They have trained providers across disciplines, developed a model for community-based perinatal support coalitions, and advocated for family policy at state and national levels, knowing that paid sick leave for example is a mental health issue. They also developed a specialized, trauma-informed support group model which breaks down barriers to care, fills in essential gaps in mental health services and increases access to community-based support services for people in need of immediate mental health support.

Because of the increasing need for affordable, accessible, culturally-centered, community-based mental health services, especially in communities with few mental health resources, they focus their work on building the capacity of peers and community leaders who know their people best. “By training brilliant, trusted community leaders,” says Cycon, “we can rapidly increase the number of people who can access mental health services in their home communities.”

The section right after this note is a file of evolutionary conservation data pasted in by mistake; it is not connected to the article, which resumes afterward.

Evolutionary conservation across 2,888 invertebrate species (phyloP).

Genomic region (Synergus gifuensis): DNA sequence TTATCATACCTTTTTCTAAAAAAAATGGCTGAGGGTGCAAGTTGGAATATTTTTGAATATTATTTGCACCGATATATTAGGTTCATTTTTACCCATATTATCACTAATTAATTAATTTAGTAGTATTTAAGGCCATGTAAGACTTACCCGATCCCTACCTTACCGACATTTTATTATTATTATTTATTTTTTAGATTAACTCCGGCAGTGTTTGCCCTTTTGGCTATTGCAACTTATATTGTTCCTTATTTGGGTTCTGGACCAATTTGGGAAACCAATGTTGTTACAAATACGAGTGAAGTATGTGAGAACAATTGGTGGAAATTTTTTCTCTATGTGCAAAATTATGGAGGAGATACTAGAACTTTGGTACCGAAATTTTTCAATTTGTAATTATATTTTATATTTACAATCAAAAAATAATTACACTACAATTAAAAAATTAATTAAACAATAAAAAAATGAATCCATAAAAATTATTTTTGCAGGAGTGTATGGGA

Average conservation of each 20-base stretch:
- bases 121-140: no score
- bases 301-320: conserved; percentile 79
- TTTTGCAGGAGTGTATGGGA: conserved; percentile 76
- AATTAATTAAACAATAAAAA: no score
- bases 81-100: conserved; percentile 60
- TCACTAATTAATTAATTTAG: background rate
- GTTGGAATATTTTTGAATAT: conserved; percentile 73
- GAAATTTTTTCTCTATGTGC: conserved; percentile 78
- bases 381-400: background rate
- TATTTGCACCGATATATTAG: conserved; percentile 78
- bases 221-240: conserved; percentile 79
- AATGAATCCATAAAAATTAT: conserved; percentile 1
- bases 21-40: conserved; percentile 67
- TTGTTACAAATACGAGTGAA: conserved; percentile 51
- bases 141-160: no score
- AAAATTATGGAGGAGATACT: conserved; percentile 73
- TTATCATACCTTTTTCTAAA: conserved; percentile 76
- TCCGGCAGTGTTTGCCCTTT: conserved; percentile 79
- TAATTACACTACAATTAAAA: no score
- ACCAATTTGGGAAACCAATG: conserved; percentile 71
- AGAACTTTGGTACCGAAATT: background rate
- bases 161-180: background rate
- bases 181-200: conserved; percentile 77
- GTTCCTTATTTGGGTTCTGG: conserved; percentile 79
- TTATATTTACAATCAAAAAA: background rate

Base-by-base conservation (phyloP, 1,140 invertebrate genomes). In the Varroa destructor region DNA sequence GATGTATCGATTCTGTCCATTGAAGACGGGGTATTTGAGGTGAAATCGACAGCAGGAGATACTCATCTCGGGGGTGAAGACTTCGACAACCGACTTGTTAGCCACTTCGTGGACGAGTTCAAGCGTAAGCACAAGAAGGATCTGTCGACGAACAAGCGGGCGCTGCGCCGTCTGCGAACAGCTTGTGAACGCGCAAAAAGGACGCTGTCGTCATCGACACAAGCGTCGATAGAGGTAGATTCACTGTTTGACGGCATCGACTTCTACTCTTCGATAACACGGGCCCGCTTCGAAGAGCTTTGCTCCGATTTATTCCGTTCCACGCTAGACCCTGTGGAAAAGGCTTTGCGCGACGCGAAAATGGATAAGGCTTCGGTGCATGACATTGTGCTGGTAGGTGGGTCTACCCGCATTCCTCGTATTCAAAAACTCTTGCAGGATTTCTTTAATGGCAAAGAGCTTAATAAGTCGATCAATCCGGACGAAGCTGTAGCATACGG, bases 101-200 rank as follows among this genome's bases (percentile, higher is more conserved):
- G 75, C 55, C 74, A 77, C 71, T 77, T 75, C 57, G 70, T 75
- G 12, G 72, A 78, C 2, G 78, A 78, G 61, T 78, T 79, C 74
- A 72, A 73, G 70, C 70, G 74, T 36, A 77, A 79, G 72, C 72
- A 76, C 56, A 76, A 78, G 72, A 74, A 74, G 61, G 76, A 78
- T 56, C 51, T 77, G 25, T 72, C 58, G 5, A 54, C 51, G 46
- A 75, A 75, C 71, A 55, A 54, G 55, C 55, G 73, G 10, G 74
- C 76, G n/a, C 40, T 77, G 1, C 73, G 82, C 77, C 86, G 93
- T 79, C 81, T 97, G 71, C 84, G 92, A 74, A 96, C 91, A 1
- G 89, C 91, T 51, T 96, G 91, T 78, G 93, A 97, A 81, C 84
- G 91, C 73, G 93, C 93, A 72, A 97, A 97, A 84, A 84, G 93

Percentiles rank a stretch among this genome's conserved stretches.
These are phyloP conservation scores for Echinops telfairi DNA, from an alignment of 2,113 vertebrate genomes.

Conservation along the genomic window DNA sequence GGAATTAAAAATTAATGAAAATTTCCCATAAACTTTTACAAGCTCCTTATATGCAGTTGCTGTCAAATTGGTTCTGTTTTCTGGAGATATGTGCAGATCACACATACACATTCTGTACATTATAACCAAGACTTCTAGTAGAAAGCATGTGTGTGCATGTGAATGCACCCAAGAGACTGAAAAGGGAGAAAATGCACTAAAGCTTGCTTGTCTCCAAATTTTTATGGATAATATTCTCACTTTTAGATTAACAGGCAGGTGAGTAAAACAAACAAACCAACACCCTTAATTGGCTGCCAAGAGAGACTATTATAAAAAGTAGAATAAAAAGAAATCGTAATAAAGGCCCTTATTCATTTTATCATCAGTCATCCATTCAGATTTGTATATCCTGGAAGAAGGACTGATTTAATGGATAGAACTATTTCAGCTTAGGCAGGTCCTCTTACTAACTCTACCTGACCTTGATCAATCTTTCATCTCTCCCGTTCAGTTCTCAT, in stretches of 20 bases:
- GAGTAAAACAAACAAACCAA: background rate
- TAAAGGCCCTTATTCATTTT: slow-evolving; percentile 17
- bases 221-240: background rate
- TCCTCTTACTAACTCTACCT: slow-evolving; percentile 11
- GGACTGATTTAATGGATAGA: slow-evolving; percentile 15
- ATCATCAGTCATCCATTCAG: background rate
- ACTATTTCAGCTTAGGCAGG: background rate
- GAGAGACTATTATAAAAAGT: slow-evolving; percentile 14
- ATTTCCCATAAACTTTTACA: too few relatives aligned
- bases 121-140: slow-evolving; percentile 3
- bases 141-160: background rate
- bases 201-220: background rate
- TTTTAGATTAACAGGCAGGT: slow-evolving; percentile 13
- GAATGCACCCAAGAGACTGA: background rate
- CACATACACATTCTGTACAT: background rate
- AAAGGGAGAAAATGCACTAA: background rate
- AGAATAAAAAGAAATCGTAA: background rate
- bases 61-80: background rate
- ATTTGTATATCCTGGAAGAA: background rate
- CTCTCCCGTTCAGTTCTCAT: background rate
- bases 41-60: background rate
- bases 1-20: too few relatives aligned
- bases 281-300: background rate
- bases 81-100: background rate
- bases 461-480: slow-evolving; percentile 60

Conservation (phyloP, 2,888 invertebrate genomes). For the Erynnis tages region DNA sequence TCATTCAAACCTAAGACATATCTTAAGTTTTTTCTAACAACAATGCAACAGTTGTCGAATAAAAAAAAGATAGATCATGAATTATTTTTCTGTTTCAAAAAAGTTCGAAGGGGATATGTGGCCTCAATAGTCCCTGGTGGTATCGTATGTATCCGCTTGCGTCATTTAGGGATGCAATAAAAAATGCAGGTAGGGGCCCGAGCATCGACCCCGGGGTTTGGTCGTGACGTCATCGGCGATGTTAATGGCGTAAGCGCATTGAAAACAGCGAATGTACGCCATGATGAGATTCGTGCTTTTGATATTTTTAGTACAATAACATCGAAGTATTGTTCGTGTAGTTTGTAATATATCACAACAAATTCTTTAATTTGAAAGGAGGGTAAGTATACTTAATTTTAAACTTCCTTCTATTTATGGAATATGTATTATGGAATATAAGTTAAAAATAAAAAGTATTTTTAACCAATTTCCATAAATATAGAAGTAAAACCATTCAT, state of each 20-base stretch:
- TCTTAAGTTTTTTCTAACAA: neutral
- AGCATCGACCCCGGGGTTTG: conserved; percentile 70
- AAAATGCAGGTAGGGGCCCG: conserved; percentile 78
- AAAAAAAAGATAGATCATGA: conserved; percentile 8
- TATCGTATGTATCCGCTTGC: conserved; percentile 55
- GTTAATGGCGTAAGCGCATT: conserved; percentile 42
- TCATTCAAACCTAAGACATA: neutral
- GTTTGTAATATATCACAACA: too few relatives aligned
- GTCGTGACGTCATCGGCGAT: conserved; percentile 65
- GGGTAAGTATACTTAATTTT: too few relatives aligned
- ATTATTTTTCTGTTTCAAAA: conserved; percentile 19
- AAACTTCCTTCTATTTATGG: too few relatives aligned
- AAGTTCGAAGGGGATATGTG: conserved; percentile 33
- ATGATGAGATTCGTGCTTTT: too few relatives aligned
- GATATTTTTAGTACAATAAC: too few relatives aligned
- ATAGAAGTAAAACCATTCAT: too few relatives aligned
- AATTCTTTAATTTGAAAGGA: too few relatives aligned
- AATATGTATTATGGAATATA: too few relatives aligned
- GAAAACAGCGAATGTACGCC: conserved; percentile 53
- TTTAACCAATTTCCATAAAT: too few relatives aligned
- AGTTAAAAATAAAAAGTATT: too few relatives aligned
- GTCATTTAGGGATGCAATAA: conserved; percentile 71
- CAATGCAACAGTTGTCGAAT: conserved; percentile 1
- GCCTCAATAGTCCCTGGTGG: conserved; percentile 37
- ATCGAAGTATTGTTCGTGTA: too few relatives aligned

GPS is a trauma-informed, evidence-based and culturally adaptable group mental health model that is easy to learn, easy to use and is being implemented very successfully, both nationally and internationally. GPS is being offered by trusted leaders in English, Spanish, Mandarin, Dari, Pashto, Arabic and soon in Polish, Ukrainian and Romani. GPS is bringing their unique model therapeutic group care to people in recovery, international refugees seeking a safe place to live, perinatal parents, frontline healthcare workers traumatized by the COVID pandemic and many other groups of people facing challenges that impact their mental health. 

GPS is currently involved in providing mental health support to lower wage, frontline medical health workers, such as nursing home staff, who experienced some of the greatest trauma during the COVID-19 pandemic and are still suffering with untreated PTSD. This population of frontline workers are very unlikely to pursue traditional one-on-one therapeutic care and have the hardest time finding providers who reflect their culture or speak their language. 

Friedman is adamant that, “Given the layers of trauma that many are facing, we can no longer afford to ignore the unfolding mental health crisis across our country, especially for those who are not being adequately served by mental health services. What we are doing is not enough. Our mental health response requires a fundamental makeover.”

Perhaps the time for GPS-style community-led mental health care is here.